A Book of Gems Choice selections from the writings of Benjamin Franklin

By Benjamin Franklin

Page 291

we sin wilfully after that we have
received the knowledge of the truth, there remaineth no more sacrifice
for sins, but a certain fearful looking for of judgment and fiery
indignation, which shall devour the adversaries.” Can men of sense
believe that a man for whom “there remaineth no more sacrifice for
sins,” but for whom their remains “a certain fearful looking for of
judgment and fiery indignation which shall devour the adversaries,”
will be saved?

8. John v. 29, the Lord declares that “they who have done evil
shall come forth to the resurrection of damnation.” Can a man of
sense believe that those who have done evil can “come forth to the
resurrection of damnation,” and yet all men be saved?

9. Rev. xx. 13-15, we find an account of the dead standing before
God and being “judged every man according to their works,” and the
declaration is made that “whosoever was not found written in the book
of life, was cast into the lake of fire.” Can a man of sense believe
that the dead shall be raised and judged according to their works, and
the wicked, or those whose names are not written in the book of life,
shall be cast into the lake of fire, and yet all men be saved?

10. Gal. v. 2, Paul testifies to certain men, “Christ shall profit you
nothing.” Can a man of sense believe that those shall be saved whom
Christ shall profit nothing?

11. Heb. vi., Paul declares of certain persons, that it is impossible
to renew them again to repentance. Can a man of sense believe that
those can be saved whom it is impossible to renew again to repentance?

12. Heb. ix. 27, Paul says, “It is appointed unto men once to die,
but after this the judgment.” Can a man of sense believe that “it is
appointed unto men once to die, but _after this the judgment_,” and not
believe that God will judge men after death?

13. Luke xvi. 22, 23, we read of a “certain rich man,” that “the rich
man died, and was buried; and in hell he lifted up his eyes, being in
torments.” Can a man of sense believe that a man after he died and was
buried, was “in torments,” and believe that there are no torments after
death?

14. Matt. xxv., the Lord says of the wicked, “These shall go away
into everlasting punishment; but the righteous into life eternal.” Be
it observed, these righteous are in the life of a christian already,
or before they go into _life eternal_, and the wicked are

Last Page Next Page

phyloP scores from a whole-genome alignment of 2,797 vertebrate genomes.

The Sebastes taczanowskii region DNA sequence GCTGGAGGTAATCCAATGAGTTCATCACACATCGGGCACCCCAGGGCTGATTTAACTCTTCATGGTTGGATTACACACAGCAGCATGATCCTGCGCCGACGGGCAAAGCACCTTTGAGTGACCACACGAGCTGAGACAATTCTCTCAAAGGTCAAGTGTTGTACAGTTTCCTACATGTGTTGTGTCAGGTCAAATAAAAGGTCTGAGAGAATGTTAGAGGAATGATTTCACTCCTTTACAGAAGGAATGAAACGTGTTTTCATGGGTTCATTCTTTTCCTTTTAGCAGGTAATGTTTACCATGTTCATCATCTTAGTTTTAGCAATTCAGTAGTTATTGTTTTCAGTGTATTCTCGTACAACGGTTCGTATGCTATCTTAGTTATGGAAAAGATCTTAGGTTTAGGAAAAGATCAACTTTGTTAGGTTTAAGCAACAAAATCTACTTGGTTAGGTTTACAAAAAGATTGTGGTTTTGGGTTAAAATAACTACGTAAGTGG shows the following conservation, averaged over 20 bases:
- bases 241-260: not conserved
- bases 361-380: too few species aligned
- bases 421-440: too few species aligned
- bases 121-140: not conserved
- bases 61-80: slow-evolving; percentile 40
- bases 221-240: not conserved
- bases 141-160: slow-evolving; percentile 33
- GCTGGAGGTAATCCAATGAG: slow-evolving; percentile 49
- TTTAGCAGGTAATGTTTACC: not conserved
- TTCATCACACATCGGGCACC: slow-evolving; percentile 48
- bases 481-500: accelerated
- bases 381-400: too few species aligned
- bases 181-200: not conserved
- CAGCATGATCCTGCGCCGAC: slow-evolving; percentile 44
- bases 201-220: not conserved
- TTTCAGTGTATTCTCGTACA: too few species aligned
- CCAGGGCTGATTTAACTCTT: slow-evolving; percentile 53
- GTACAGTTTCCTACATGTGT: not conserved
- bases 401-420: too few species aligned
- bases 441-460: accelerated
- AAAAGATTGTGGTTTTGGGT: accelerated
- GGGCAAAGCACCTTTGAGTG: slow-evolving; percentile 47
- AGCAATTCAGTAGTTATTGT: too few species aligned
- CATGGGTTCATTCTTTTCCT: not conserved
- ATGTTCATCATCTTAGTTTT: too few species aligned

Text Comparison with Franklin's Way to Wealth; or, "Poor Richard Improved"

Page 0
_ Sold by W.
Page 1
with Biographical and Interesting Anecdotes 1 6 Watt's Catechism and Prayers, in 1 vol.
Page 2
The hour of the sale not being come, they were conversing on the badness of the times; and one of the company called to a plain, clean, old man, with white locks, 'Pray, Father Abraham, what think you of the times? Will not those heavy taxes quite ruin the country! How shall we be ever able to pay them? What would you advise us to?'----Father Abraham stood up, and replied, 'If you would have my advice, I will give it you in short; "for a word to the wise is enough," as Poor Richard says.
Page 3
[Illustration: Published by W.
Page 4
" Leisure is time for doing something useful; this leisure the diligent man will obtain, but the lazy man never; for "A life of leisure and a life of laziness are two things.
Page 5
] 'Trusting too much to others' care is the ruin of many; for, "In the affairs of this world, men are saved, not by faith, but by the want of it:" but a man's own care is profitable; for, "If you would have a faithful servant, and one that you like,--serve yourself.
Page 6
Remember what poor Richard says, "Buy what thou hast no need of, and ere long thou shalt sell thy necessaries.
Page 7
"It is hard for an empty bag to stand upright.
Page 8
yet you are about to put yourself under that tyranny, when you run in debt for such dress! Your creditor has authority, at his pleasure, to deprive you of your liberty, by confining you in gaol for life, or by selling you for a servant, if you should not be able to pay him.
Page 9
' * * * * * Thus the old gentleman ended his harangue.